Let’s take a look at what to expect from Jerry Jeudy as you prepare for the 2023 fantasy football season.
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Dynasty Fantasy Football Advice: Jerry Jeudy (2023 Fantasy Football)
|Denver Broncos||Jerry Jeudy||67||100||972||14.5||67||6||15||170.7||21st||11.4, 21st|
Jerry Jeudy was drafted by the Denver Broncos in the first round of the 2020 NFL Draft after an extremely productive career at Alabama. Unfortunately for Jeudy, the NFL has not been so kind as to provide him with proven quarterback play to take full advantage of his exemplary route-running.
So although he finished as Denver’s leading receiver in his first season with 856 receiving yards and 52 catches on 110 targets, the path to get there was not pretty. He was 57th in points per game and 45th in points scored. He actually scored fewer fantasy points than Tim Patrick despite playing one more game than the former undrafted free agent.
The big issue was that Jeudy was not used heavily inside the 10-yard line. Patrick out-targeted him 8-2 from inside the 10. The other glaring issue was inaccurate throws. Only 59% of his targets and air yards were deemed catchable — the third-worst mark in the league.
But the fact that there were so many targets and opportunities present demonstrated Jeudy’s talent and was a reason to believe he could improve in Year 2 with a semblance of upgraded quarterback play.
And things looked great for Jeudy early on, as he came out the gates red-hot with six catches for 72 yards in Week 1 (19% target share). But alas, the breakout season was to be delayed after he suffered a high ankle sprain that put him on ice till Week 8.
He would go on to lead the Broncos in targets the rest of the way — 16% target share — but it was by an extremely small margin. The targets were essentially flat across the board between all receivers and tight ends. Jeudy also saw only three targets in the red zone while operating more from the slot than he did his rookie season (66% versus 33%).
Entering Year 3, expectations were sky-high for both Courtland Sutton and Jeudy after the team acquired quarterback Russell Wilson. Little do they know (or anybody for that matter) that Wilson would orchestrate the 32nd-ranked scoring offense in 2023. Woof.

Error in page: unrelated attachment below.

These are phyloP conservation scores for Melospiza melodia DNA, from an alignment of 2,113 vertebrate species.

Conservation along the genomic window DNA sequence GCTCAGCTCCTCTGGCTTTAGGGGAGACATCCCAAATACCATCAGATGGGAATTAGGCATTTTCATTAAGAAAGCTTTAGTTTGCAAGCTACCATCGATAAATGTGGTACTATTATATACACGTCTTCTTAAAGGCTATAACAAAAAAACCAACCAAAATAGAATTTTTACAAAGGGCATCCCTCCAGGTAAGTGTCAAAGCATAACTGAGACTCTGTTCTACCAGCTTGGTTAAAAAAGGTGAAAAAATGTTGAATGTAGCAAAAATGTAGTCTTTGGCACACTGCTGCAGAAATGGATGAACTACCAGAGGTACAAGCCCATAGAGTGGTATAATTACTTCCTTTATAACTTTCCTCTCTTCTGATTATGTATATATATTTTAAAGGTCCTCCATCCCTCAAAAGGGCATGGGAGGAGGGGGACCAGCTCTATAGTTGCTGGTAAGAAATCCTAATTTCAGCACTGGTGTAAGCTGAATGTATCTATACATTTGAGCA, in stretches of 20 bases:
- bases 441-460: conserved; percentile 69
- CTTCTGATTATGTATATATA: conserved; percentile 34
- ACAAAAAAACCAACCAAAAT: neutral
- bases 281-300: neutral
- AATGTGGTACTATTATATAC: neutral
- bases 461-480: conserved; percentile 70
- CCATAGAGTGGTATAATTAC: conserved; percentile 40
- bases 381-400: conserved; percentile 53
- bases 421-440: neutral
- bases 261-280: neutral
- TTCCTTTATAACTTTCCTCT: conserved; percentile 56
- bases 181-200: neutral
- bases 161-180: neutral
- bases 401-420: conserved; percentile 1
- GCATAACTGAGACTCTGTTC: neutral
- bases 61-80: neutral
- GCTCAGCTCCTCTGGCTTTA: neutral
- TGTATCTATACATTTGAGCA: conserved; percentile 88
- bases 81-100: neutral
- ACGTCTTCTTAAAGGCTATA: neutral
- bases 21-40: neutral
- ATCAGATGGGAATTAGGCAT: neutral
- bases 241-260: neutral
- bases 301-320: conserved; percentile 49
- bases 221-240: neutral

And, like in 2021, Jeudy dealt with injuries once again. He played over 60% of the snaps in just 11 games and missed essentially four games after getting hurt early on in two separate contests. However, Jeudy impressed tremendously down the stretch when healthy. No player scored more fantasy points in points per reception (PPR) with a sub-75% overall route participation than Jeudy. He also finished 13th in target rate per route run (23%).
And in Jeudy’s last six games: 25% target share and finished fifth in receiving yards overall. From Week 10 onward, the Broncos wide receiver led the NFL in yards per route run (2.71). He also scored six receiving TDs — including three versus Kansas City — after failing to hit paydirt at all in the 2021 season.
Entering Year 4, Jeudy will be 24 years old, and he will likely remain a Denver Bronco — despite a flurry of trade rumors — after the team picked up his fifth-year option. From an overall offensive efficiency standpoint, I can’t possibly envision Wilson playing worse than he did in 2022 under Sean Payton’s coaching. There are also quiet rumors that Sutton is being floated in trade talks, fully solidifying the franchise’s faith in Jeudy as their looked-and-loaded No. 1 wide receiver. Sutton honestly might be cooked, Tim Patrick is coming off a torn ACL, and K.J. Hamler can never stay healthy. Jeudy’s only real competition is rookie second-rounder Marvin Mims, who the Broncos selected with their first draft pick in the Sean Payton era.
Jeudy’s dynasty trade value is WR23 in the FantasyPros Trade Value Chart, two spots lower than my ranking at WR21.
General Outlook for 2023 and Rest of Career
Obviously, any upgraded quarterback play is great for Jeudy because he easily projects as the No. 1 WR on the offense from a volume perspective. And last year, he finally showed that he could score fantasy points finishing as the WR21, after failing to crack the top-45 his first two years in the league. With great route-running and separation skills to boot, Jeudy’s dynasty stock should continue to rise. Jeudy’s yards per route run versus man coverage (4.19) led all WRs last season. Justin Jefferson and Cooper Kupp were the only two WRs to accomplish that feat since 2020.
Quickly glancing at Jeudy’s three-year body of work — 250+ targets, 150+ catches, 2200+ yards, 8.5 yards per target and 56 yards per game — some of his closest lower-end first-round player production comps include Brandon Aiyuk, Santonio Holmes, Jeremy Maclin and Sammy Watkins.
Watkins never reached his true potential, Maclin’s best year as a pro in the NFL came in Year 5, and Holmes went nuclear in his fourth season with 1248 receiving yards and 79 receptions. Needless to say, Jeudy’s upside and relatively upward trajectory provide enough reason to aggressively pursue him in the dynasty. Very possible that the best is yet to come, as we still have yet to see him with above-average quarterback play.
His three receiving TDs per year have really been his glaring weakness because his overall counting stats and individual efficiency numbers are solid.